Now consider not just sales volume, but the window of opportunity you have to capture the market. If it looks like you are successful then the interlopers will show up, copy you, try to undercut your prices, steal “your” customers and take the market for themselves. Technology can be copied easier than a winning sales force can be created. Your best barrier to entry is to own the relationships that are the market. Get there fast, first, and set the bar high so that those looking at your market decide (wisely) to make a living doing something else.

Lastly but very important is to ensure your liability is zero for the sales team. I typically set it up so the reps sign IC Agreements with me and we have a separate agreement. Both agreements indemnify you completely as far as the sales team goes. No wrongful termination or discrimination lawsuits, having states or federal tax authorities going after you saying your IC’s were W2s and demanding back taxes and penalties.

Oh yeah, sales… you want lots of sales. OK. That’s what I do.

3. Sales Team 1
My services are in high demand. There are hundreds of thousands of prospective clients. I get many inquiries every week. I can only build and run so many teams. Obviously I have to screen proposals stringently and can only consider those that look the most promising.

The company has to be viable and a player. Products must be in demand and salable. They must enjoy unique advantages making it easy to differentiate from any competitive products. They must have high margins so the game has an upside worth pursuing. The company must be able to deliver on its promises to its customers, the reps, and to me.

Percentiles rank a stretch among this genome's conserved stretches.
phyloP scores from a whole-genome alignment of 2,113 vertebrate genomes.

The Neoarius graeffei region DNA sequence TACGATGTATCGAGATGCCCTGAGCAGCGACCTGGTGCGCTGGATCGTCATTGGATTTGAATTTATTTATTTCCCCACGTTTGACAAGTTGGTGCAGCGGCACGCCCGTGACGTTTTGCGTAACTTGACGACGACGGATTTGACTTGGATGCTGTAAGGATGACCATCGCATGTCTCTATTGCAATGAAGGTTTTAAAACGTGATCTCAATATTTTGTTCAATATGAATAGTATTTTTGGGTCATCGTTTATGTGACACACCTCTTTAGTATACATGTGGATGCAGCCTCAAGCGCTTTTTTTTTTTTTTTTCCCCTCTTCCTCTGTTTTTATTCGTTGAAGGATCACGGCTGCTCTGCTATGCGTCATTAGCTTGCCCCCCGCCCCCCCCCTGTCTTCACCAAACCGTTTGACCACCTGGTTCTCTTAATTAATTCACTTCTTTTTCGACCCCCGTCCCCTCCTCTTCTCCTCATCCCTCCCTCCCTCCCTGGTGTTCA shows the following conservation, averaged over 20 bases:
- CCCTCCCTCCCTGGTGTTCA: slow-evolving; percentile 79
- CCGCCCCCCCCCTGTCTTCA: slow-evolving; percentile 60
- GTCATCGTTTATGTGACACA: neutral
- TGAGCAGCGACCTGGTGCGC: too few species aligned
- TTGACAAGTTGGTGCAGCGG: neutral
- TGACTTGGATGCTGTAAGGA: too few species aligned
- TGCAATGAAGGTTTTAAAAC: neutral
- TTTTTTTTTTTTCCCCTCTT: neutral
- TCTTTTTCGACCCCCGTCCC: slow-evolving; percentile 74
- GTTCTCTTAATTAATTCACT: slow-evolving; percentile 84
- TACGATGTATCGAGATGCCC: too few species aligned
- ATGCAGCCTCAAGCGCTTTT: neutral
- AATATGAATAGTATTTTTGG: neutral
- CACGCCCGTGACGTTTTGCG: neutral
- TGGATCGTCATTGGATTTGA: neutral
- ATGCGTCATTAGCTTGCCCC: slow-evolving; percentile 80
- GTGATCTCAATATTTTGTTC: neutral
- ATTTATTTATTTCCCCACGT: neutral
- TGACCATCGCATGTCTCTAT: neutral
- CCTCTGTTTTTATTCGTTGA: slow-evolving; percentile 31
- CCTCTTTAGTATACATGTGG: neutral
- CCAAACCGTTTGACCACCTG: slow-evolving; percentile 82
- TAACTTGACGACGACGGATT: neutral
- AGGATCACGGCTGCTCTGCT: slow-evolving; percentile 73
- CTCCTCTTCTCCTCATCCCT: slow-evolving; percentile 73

For outbound teams I need sufficient gross margin (percent of sales revenue) to pay the reps enough for them to come on board and stay on board. I have to compete against all other sales positions they may be offered. I can do this if I have enough margin to pay a high commission and performance bonus. The exact rate depends on the probable sales volume considering product, competition, pricing, training, and other factors. Not some fantasy spreadsheet projection.

Trying to scrimp on my margin is counterproductive. First, I won’t be able to entice and retain reps (closers). Second, ask yourself if you’d rather have X% of a small number or a little less than X% on a huge number. If sales are high enough and prices go up because the team is good enough to properly communicate value, then your margin with me will be more than without me. Life is too short. Higher margins mean faster ramps which mean huge money that you would not see if you grew slowly (if at all). You can exit earlier with more money and start another company in the time it takes to diddle around counting beans. Third, I won’t take the deal.

I pay the reps, sales director overrides, recruiting costs, and administrative overhead out of the margin. What’s left is my profit. If that number does not make me excited I will pass.

I always operate as the sole sales team. I do not get involved in messy situations with multiple teams. I will act as your VP Sales… you wouldn’t have two VPs would you?

I operate nationally and internationally, never regionally, unless it’s the first step to national.